7 Do’s and Don’ts for Successfully Mixing Social Media and Customer Support!

October 8, 2015

Social media has increasingly gained popularity as a vehicle for communication between businesses and customers. A whopping 47% of customers in the U.S. prefer using social media for customer service in comparison to other methods (phone, email, etc.). Customer service via social media is one of the most crucial aspects of a company’s brand, as it is directly in the public eye. Because of this, it is important to know the basic do’s and don’t’s when it comes to using social media sites for customer support.


When it comes to customer service, there is a fine line between too robotic and too personal. Find that perfect middle ground of professionalism and personalized care to give your customers the best support possible.


Do’s:


  1. Complete your profile.
    Before customer support even enters the picture, keep in mind the image you are projecting. A complete, informative profile will not only portray your business in a professional light, it will also help gain the trust of your customers.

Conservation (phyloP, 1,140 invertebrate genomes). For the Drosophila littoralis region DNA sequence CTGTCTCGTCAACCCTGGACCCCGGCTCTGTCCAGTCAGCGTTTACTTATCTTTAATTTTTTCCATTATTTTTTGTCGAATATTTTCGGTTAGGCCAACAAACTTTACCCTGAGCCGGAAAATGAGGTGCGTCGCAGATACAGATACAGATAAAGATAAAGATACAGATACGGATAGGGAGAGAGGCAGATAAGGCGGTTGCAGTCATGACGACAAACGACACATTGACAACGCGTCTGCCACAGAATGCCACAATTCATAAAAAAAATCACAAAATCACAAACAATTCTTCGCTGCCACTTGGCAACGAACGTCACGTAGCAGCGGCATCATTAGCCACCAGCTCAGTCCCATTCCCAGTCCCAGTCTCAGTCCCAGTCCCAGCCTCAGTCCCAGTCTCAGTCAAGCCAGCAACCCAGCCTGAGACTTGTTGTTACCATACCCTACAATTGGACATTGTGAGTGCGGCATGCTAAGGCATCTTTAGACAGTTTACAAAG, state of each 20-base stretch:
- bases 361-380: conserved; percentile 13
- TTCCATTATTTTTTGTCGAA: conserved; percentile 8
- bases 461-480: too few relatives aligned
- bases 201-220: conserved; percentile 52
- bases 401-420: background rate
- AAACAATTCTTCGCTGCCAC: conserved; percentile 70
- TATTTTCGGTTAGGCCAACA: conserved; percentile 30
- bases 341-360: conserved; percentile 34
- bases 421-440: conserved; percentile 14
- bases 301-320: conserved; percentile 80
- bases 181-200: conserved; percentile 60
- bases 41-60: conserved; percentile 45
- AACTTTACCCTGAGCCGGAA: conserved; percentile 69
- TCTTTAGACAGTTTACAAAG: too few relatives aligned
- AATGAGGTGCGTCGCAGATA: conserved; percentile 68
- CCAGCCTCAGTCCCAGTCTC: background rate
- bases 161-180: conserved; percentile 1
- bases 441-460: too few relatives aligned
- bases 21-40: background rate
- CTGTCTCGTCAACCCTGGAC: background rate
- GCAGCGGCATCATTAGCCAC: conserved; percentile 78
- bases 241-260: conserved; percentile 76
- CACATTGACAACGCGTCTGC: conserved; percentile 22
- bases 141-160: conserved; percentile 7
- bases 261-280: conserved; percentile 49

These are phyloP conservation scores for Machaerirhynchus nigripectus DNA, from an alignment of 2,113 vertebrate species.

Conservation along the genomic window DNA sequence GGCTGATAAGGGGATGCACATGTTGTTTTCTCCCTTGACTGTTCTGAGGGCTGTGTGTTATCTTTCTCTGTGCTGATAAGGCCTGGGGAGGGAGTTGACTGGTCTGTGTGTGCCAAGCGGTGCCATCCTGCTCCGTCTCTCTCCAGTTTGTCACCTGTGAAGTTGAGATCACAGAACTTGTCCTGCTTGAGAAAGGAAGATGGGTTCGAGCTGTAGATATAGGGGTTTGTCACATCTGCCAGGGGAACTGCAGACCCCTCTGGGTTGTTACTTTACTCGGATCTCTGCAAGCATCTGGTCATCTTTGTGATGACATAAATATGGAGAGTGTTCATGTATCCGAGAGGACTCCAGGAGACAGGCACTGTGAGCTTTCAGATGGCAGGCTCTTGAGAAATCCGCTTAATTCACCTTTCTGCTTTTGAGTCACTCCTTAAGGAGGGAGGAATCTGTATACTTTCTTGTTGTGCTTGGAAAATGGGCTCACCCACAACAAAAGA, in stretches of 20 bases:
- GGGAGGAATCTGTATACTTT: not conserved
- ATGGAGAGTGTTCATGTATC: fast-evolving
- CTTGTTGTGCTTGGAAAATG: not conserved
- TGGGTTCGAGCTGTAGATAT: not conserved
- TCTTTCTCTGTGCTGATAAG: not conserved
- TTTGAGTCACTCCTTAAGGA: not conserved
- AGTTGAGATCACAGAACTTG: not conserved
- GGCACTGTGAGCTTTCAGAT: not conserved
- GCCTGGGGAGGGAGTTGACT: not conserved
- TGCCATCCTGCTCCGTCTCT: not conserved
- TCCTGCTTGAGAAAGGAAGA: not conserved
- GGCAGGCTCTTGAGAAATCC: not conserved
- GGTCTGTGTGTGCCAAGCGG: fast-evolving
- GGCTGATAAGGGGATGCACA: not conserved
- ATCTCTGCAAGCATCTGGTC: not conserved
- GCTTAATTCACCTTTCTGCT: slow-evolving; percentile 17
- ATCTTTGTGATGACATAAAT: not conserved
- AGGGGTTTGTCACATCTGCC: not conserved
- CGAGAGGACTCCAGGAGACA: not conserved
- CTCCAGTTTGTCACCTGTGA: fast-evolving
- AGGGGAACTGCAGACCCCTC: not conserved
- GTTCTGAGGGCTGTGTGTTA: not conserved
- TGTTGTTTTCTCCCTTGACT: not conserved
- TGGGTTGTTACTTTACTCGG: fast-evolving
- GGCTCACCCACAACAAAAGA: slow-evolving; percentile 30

2. Use the customer’s name.
    When responding to questions, concerns, or comments on social media, it is easy to sound impersonal. Customers want to know they are talking to a person, not just an automated message that will get them nowhere. Addressing them by name is an easy way to show them you care about their issue.
  3. Respond to both complaints and compliments.
    Social media comments are going to be a mixture of the good, the bad, and the questionable – it is your job to respond to an assortment of comments. This will let customers know that you are aware of both the positives and negatives, and will show them that you care about what they have to say (even if it isn’t what you are hoping to hear).
  4. Reply quickly.